Avoiding horror haircuts

02:18, Dec 04 2013
Most questionable celebrity hairstyles
Lady Gaga - No stranger to shock, Lady Gaga's hairstyle is often the tamest aspect of her ensemble.
Most questionable celebrity hairstyles
Justin Bieber - Fortunately Biebs has grown out of the hair helmet of his youth and moved on to a more mature look.
Most questionable celebrity hairstyles
Juliette Lewis - This one from the archives finds Juliette Lewis on the red carpet at the 1992 Academy Awards. While she may have won for worst hair, she made up for it by bringing Brad Pitt as her date
Most questionable celebrity hairstyles
Pink - We love a little crazy from this bleached blonde rock chick, but when she goes back to her roots the results are a little flat.
Most questionable celebrity hairstyles
Justin Timberlake - Even the smoothest guys in the business get it wrong occasionally. Here's JT with his cute little curls from his 'N-Sync days.
Most questionable celebrity hairstyles
Natalie Portman - Natalie shaved off her locks on screen for her role in V is for Vendetta. While it's not a look for everyone, somehow she seems to manage to pull this off.
Most questionable celebrity hairstyles
Christina Aguilera - Known for hitting the high notes, this afro-braided shocker from X-Tina could possibly be her biggest flop.
Most questionable celebrity hairstyles
Fergie - She may have great guns, but this is taking sporty to the extreme in proof that sometimes a fringe isn't for everyone.
Most questionable celebrity hairstyles
Gwen Stefani - She may rock on stage, but the jury is out on whether she rocked these pink cornrows.
Most questionable celebrity hairstyles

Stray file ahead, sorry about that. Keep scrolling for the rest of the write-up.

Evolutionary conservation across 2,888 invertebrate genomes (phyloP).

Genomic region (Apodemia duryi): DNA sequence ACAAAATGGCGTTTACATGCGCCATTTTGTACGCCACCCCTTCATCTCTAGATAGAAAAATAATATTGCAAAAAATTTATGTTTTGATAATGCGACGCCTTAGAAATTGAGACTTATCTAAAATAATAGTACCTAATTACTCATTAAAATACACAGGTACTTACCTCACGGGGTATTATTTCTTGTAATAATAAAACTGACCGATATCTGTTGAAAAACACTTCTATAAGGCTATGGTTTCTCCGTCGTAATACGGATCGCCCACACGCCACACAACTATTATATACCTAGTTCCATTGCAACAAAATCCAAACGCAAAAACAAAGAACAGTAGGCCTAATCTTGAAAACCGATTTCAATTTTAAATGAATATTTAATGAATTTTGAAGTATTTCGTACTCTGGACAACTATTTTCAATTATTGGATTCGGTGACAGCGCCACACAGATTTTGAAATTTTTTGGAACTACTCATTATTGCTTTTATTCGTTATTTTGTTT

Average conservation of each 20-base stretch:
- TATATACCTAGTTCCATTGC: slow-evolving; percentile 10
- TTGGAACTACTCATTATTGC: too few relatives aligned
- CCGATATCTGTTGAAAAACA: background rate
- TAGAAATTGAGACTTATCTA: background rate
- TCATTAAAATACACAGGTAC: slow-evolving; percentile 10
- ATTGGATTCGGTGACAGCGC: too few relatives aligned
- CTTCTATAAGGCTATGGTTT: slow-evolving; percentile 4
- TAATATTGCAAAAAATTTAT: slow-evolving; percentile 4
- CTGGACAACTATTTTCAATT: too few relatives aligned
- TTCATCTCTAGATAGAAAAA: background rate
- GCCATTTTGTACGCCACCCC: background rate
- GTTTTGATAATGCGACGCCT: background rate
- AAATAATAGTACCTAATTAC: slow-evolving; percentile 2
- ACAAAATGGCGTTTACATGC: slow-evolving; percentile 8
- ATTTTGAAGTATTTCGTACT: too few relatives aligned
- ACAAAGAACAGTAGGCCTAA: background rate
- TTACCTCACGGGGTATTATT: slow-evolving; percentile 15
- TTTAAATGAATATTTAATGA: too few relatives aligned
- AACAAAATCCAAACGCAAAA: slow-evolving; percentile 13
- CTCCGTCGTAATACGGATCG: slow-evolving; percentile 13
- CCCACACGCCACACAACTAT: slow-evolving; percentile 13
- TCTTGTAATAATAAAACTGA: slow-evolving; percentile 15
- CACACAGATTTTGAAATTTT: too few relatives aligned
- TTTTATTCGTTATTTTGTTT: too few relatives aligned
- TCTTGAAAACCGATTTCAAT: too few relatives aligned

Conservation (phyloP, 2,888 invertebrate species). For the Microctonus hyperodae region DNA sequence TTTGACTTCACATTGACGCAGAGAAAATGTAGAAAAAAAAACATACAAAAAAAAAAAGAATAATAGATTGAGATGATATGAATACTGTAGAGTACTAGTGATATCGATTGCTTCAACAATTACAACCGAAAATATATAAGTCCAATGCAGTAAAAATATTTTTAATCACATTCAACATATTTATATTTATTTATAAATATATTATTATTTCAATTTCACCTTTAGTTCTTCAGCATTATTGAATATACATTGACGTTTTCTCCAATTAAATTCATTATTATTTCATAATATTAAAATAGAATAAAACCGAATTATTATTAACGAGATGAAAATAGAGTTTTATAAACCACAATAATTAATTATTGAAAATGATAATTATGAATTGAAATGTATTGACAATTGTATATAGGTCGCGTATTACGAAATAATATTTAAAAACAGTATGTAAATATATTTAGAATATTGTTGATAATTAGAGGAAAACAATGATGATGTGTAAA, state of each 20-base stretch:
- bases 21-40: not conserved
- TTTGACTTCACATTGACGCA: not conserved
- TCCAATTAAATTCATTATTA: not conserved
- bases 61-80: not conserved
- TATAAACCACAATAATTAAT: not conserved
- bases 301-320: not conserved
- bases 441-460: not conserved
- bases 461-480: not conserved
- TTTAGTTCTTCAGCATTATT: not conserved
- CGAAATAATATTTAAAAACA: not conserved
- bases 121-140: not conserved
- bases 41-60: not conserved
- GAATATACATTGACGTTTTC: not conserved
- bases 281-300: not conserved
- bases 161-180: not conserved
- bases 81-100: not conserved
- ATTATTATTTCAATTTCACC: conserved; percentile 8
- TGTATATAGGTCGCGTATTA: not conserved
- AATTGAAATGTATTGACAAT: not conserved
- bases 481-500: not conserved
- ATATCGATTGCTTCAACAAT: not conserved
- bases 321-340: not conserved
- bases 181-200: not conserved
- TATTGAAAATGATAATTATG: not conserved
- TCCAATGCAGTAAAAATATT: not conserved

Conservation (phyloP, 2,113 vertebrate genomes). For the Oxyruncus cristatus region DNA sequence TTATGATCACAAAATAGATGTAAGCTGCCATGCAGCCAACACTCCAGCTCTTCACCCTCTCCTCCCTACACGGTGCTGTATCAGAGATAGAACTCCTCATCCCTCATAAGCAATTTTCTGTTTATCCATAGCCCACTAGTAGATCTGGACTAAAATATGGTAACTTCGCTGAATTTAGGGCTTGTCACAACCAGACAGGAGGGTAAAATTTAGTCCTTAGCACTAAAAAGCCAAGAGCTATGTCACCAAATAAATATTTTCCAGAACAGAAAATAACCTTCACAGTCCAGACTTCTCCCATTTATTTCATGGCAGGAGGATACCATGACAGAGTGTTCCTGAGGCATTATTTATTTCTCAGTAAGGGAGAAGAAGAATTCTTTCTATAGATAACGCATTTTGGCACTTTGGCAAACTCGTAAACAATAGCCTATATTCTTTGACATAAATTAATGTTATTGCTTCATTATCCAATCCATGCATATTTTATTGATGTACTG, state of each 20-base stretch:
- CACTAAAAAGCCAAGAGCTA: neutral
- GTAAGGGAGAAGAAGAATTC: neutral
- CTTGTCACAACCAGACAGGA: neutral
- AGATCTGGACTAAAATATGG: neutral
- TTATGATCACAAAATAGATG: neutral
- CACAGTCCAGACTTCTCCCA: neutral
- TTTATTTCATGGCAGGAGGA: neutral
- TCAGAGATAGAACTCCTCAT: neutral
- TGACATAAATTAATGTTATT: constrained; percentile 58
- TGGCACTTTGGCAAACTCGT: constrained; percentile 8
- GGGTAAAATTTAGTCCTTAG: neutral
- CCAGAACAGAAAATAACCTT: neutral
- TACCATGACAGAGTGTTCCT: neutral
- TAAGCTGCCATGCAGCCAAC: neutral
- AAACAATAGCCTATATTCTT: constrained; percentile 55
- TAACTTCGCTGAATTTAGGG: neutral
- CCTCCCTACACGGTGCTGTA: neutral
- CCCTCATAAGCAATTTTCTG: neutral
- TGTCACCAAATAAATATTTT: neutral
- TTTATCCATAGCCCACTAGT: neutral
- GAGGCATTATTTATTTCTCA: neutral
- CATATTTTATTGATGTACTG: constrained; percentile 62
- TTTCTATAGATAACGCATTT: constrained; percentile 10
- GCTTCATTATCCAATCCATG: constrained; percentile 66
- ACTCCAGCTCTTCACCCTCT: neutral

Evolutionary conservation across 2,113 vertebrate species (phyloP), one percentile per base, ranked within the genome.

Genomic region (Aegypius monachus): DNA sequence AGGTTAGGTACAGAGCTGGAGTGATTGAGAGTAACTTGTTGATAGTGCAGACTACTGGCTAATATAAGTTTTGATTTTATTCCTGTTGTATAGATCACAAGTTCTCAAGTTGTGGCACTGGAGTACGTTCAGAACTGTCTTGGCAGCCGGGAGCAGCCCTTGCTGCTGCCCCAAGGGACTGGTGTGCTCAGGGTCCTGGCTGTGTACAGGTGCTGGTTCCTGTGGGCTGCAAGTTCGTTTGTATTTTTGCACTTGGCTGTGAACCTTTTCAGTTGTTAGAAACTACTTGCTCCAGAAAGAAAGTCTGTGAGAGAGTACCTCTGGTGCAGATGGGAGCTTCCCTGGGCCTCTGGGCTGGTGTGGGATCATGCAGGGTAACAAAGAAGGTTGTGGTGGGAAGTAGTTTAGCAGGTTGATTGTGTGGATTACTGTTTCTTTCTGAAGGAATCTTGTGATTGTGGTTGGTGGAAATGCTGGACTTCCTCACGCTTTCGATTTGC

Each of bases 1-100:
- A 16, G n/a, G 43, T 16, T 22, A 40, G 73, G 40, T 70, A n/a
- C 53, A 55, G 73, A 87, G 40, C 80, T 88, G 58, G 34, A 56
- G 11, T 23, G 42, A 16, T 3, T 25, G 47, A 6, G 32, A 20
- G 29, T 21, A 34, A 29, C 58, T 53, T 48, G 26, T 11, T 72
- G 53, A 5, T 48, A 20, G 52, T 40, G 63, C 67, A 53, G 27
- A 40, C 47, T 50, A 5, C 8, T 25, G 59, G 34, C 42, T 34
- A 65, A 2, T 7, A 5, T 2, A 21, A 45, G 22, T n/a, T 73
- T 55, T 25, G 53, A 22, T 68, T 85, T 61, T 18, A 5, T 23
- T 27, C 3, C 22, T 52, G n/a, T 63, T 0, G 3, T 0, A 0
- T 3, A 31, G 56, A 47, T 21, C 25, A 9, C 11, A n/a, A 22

Jennifer Lopez - J-Lo there's something on your head! Oh, it's a hair nest.
Most questionable celebrity hairstyles
Katy Perry - While she currently sports a more demure look, Katy Perry has been known to turn heads with a series of crazy colouring jobs.
Most questionable celebrity hairstyles
Kelly Osbourne - If anyone can get away with a novelty hairstyle it's Kelly Osbourne, who here is sporting the mother of all bowl-cuts.
Most questionable celebrity hairstyles
Kesha - The new wild child of pop loves a crazy do, and this Mohawk is no exception.
Most questionable celebrity hairstyles
Mel B - It takes a big shot of courage to rock the red carpet with half your hair missing. Luckily Scary Spice has this covered.
Most questionable celebrity hairstyles
Nicky Minaj - Known for experimenting with crazy looks, this questionable colour job is a little wild even for Ms Minaj.
Most questionable celebrity hairstyles
Nicole Richie - With a look more fitting for a retirement home, Nicole Ritchie thought the red carpet was the perfect place to show off some premature greys.
Most questionable celebrity hairstyles
Sarah Jessica Parker - It's rare for SJP to put a Manolo-clad foot wrong when it comes to fashion. But this is one example of when Big is not always better.
Most questionable celebrity hairstyles
Tilda Swinton - This quirky actress does her best David Bowie impersonation on the red carpet at the 2012 Golden Globe awards.
Most questionable celebrity hairstyles
Scarlett Johansson - The reliably flawless Scar-Jo made a rare beauty blunder with this hairstyle that can only be described as a mullet.

Most of us have been there. Sitting in one of those wide chairs, hoping it's just the bad lighting. Or that it's delirium setting in after all the incessant chatter while holding your head at weird angles. While you bounced into the hair salon with a vision of shiny loveliness, you left with a very different reality. Where did it all go wrong? A bad hairdresser? Your own follicular misfortune? Perhaps. But, often the problem comes down to communication.